In Good Company
Pigeonholing Paul Weitz is not a good idea. The first time people really took notice of him was in 1999, where he co-directed American Pie with his brother Chris. For better or worse, everybody thought of him as a gross-out teen person. Then came the forgettable Down to Earth. Then the big surprise, a surprisingly warm and tender adaptation of Nick Hornsby's About A Boy, one of the best films of 2002. Hey, maybe there is something more substantial to Weitz than genitalia in pie jokes. In Good Company, both written and directed by Weitz, reinforces these sentiments. Although it is not as good as the former, it does show a unique understanding of the male ego, especially as it pertains to work. Unlike most other films that center on the workplace, this is not an all-out comedy, nor does it turn violent. It is more a film that examines the importance of work versus family, and the consequences of choosing one over the other.
The performances are the best aspect of this film. This is a breakout role for Topher Grace (P.S., Win a Date with Tad Hamilton!), who has been slowly building a diverse resume, and his long-running television show is nearing an end, helping to facilitate a jump to the big screen. He hasn't wowed anybody yet, but he does so here. Even better is Dennis Quaid (Flight of the Phoenix, The Day After Tomorrow), an effective chameleon in whatever he does. As Dan Foreman, Quaid finds himself the victim of a huge corporate merger. He is head of ad sales at a national sports magazine one minute, and finds himself second fiddle to Carter Duryea (Grace) the next. A demotion is humiliating enough, but the fact that Duryea has no relevant experience and is only 26 makes it worse. Duryea realizes that he lacks skills, so he keeps Foreman around to show him the ropes. Foreman stays because he needs the job. His daughter Alex (Scarlett Johansson, A Love Song for Bobby Long, The Spongebob Squarepants Movie) wants to transfer to private college and his wife (Marg Helgenberger, Erin Brockovich, Species II) is pregnant.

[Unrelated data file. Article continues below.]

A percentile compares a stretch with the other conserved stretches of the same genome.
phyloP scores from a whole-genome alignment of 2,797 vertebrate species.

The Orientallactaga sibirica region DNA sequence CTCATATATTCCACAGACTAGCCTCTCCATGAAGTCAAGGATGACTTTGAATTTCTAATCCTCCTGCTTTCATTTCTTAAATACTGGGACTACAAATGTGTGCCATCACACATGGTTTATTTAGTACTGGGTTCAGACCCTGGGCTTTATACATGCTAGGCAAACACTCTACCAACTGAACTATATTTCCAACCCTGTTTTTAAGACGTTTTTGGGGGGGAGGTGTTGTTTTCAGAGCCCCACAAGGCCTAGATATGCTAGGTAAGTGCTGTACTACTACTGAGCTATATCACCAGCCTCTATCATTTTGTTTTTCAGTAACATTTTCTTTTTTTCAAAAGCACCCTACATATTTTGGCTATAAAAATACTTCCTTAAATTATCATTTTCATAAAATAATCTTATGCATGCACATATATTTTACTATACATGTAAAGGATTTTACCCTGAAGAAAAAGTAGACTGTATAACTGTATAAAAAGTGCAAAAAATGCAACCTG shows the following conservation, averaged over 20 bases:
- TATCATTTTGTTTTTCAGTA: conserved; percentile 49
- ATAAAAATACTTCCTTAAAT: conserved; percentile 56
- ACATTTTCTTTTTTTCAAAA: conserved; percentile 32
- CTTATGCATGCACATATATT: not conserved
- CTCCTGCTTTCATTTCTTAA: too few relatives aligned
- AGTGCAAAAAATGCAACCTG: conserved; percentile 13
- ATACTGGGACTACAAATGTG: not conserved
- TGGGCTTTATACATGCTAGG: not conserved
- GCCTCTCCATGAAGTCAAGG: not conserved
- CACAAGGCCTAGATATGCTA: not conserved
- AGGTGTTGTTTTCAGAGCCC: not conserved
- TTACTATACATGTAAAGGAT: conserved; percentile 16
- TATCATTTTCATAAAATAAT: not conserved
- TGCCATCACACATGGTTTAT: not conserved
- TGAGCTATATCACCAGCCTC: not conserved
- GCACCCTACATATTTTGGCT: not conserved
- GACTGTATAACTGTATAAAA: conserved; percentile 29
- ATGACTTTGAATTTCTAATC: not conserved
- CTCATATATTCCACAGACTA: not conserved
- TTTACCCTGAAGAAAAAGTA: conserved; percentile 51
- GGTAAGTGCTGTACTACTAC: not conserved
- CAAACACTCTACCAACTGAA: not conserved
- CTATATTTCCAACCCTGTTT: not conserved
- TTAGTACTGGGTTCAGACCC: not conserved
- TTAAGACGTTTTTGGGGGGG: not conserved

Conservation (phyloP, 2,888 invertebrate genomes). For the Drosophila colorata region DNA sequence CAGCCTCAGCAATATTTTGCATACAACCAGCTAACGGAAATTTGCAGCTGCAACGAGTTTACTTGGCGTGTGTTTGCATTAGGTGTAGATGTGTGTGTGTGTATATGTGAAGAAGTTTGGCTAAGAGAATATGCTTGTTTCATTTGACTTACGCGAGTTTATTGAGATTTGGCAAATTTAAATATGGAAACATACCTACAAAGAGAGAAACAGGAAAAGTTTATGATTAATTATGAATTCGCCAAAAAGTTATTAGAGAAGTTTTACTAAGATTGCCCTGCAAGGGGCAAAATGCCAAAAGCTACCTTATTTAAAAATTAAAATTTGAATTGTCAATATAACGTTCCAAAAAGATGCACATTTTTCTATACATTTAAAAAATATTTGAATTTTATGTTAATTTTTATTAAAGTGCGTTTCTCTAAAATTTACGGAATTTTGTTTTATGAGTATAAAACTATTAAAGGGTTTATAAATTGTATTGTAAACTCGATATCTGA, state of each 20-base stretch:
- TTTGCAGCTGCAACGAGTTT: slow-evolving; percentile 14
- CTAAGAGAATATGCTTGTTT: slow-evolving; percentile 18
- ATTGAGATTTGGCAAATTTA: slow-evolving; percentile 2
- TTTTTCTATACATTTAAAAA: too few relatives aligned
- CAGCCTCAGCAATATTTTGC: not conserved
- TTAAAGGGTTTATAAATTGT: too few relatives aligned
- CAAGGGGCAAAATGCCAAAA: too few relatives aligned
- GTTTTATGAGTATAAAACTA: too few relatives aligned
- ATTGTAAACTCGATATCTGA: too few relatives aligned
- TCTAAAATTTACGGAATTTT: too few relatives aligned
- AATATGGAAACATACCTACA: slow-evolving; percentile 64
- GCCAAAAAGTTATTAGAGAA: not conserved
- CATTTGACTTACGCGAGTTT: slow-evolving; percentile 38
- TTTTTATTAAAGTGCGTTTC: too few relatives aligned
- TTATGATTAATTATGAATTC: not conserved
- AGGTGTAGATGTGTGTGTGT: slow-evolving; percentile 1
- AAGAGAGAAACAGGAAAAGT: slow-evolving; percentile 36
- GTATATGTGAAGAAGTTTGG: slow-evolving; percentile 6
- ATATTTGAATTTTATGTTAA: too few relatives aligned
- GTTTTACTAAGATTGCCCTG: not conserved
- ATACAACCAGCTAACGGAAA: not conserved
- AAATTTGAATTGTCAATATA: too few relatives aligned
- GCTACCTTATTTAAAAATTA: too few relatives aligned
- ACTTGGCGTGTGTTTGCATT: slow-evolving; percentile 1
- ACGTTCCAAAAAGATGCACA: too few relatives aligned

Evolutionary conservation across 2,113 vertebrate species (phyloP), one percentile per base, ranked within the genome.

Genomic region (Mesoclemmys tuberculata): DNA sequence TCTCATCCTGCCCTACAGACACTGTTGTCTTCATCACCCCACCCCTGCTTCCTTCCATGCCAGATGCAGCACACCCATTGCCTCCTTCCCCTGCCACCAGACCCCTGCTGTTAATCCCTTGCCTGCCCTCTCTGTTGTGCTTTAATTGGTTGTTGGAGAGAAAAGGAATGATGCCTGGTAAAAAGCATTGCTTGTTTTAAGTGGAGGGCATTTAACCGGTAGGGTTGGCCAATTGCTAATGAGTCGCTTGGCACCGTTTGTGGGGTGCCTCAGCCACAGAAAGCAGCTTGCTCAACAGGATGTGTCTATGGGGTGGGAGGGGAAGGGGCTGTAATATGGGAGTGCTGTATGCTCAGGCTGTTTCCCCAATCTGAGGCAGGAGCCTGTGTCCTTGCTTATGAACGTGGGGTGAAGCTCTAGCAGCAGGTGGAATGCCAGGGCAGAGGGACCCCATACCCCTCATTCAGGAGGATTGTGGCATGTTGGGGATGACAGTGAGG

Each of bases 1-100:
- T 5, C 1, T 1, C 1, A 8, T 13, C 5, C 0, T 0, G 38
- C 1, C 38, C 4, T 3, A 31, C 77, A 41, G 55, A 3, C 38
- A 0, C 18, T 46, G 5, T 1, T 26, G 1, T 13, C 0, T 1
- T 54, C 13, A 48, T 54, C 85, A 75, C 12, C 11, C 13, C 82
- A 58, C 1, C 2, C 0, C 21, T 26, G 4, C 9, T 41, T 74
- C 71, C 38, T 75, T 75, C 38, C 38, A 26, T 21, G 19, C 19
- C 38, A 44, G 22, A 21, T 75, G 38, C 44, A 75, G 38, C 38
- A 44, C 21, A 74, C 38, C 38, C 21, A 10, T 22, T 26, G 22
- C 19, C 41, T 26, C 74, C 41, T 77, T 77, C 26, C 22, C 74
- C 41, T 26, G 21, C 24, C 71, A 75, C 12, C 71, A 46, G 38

Duyrea is freshly divorced and out to make a name for himself at the company. He is mandated to raise revenue while cutting costs, which typically means firing staff. Because he has few familial obligations, he pushes Foreman and the rest of the staff hard. Until he realizes he has no life. At one point, he invites himself over to the Foreman household for dinner and meets Alex. The two begin a clandestine relationship, and this, along with a budding respect/friendship between Duryea and Foreman, causes Duryea to realize just how empty his life is. Foreman loves what he does and has a great family. Duryea has a new car, an empty house, and no friends. It's not hard to see which one most people would pick.
Oddly enough, the relationship between Alex and Duryea is the least interesting facet of In Good Company. It serves primarily as a wedge between a growing friendship between Dan and Duryea. Duryea is looking for anything to hold onto which would give him the semblance of a life. Grace carries himself with a sense of ease. He has a pretty laid-back approach to acting that looks extremely natural. The real drama in this film comes from watching the opposite reactions of Dan and Duryea. Dan sees his entire life slipping away from him. Before he had a comfortable job he enjoyed, and a happy, loving family. Now, everything is in a state of flux, and he is at a position in life where career-wise, it is difficult to move on or start over. Duryea realizes that late nights and kissing up to bosses mean little if he has nobody to share it with. These are pretty sensitive topics, especially for men, and Weitz conveys them with a minimal amount of schmaltz.
|Mongoose Rates It: Not Bad.|
|1 hour, 50 minutes, Rated PG-13 for some sexual content and drug references.|
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